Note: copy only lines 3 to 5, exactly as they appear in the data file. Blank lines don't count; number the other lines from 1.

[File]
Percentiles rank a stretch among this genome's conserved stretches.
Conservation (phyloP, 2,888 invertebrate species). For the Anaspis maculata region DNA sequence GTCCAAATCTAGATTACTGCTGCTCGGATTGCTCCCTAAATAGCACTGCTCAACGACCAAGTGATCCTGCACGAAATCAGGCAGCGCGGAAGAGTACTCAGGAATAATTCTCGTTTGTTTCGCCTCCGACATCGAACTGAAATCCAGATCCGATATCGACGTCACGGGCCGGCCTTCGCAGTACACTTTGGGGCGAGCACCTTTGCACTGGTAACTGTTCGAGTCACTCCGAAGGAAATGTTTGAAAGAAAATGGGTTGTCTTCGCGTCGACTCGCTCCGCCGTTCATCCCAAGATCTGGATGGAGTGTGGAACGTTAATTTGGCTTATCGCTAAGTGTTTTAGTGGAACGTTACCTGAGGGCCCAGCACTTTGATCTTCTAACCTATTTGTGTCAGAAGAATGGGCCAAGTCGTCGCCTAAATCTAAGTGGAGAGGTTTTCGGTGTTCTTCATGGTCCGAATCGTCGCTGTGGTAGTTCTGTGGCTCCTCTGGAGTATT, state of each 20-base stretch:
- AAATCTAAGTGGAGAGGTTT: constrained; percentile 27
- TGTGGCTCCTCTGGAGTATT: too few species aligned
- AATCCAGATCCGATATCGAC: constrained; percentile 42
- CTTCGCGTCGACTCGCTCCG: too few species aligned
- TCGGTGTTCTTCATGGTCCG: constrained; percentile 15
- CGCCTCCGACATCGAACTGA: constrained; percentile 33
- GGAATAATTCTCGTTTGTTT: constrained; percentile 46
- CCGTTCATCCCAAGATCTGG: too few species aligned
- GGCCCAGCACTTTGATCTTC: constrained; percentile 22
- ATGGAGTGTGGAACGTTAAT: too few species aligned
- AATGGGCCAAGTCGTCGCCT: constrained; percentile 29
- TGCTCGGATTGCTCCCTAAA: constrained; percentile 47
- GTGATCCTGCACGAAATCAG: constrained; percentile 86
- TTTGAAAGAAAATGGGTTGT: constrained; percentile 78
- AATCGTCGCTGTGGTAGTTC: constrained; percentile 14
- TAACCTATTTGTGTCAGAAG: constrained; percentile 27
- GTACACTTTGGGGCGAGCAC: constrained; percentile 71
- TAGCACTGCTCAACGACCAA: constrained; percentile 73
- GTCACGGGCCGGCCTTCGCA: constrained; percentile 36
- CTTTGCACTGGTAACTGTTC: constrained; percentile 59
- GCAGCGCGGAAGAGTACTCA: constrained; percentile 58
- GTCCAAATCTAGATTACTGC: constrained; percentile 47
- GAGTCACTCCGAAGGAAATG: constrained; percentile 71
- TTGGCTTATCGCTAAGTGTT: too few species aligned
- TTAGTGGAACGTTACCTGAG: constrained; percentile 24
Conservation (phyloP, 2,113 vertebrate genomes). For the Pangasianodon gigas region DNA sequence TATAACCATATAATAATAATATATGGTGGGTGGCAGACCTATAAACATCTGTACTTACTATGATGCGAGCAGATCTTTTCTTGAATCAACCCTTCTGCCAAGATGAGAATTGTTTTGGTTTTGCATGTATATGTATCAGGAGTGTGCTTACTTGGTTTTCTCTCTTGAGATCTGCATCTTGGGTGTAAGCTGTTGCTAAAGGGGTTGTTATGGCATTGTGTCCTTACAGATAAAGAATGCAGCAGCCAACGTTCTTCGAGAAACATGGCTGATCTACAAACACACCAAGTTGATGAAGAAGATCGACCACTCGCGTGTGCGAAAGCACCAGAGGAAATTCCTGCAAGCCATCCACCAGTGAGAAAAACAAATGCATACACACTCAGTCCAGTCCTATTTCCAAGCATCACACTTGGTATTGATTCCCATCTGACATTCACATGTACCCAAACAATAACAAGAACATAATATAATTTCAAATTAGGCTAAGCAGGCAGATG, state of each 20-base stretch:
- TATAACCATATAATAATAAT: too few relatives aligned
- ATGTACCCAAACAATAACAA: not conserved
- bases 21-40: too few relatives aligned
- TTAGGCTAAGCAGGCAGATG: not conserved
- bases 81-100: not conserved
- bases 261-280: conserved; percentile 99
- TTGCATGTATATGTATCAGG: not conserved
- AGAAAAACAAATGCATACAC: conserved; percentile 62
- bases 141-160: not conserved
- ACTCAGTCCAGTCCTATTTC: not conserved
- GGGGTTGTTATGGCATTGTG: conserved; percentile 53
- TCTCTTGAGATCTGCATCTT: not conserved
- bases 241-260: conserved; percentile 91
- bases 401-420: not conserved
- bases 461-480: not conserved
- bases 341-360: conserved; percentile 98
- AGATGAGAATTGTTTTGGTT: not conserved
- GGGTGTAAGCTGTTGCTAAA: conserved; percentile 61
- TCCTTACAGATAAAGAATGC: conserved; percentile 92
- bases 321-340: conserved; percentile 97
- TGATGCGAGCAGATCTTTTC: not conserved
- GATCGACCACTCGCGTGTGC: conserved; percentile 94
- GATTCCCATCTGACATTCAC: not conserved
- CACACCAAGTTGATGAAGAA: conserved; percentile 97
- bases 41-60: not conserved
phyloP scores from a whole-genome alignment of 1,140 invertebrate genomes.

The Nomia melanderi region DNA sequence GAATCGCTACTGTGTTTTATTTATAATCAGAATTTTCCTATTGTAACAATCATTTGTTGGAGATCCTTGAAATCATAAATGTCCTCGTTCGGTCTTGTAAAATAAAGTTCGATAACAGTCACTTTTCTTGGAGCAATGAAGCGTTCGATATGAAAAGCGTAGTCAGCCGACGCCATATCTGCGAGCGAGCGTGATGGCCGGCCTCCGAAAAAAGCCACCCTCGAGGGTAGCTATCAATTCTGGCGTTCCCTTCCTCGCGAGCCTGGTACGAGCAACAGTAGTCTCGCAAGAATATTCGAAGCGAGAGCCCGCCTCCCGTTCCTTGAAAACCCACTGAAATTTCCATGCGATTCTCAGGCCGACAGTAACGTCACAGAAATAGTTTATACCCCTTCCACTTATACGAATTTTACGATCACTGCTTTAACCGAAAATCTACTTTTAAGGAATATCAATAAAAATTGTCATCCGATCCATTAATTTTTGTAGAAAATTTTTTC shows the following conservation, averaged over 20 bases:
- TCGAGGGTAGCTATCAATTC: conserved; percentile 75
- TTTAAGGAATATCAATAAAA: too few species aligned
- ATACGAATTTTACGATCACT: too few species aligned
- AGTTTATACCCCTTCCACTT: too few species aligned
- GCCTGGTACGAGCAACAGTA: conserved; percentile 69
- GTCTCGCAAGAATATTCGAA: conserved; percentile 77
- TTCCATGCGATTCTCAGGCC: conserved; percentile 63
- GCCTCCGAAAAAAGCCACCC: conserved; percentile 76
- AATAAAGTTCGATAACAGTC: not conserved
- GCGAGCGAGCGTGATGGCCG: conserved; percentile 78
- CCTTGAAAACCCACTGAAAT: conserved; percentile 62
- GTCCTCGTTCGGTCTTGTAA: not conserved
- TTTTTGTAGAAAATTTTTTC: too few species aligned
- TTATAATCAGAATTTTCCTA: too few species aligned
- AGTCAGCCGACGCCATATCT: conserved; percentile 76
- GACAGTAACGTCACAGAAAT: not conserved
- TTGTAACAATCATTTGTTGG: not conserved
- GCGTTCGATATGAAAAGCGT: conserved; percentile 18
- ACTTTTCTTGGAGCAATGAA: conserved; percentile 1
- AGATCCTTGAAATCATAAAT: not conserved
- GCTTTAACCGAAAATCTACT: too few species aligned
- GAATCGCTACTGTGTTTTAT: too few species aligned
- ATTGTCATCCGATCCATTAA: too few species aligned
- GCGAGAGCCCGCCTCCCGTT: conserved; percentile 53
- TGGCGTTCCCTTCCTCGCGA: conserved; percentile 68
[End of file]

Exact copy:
- AAATCTAAGTGGAGAGGTTT: constrained; percentile 27
- TGTGGCTCCTCTGGAGTATT: too few species aligned
- AATCCAGATCCGATATCGAC: constrained; percentile 42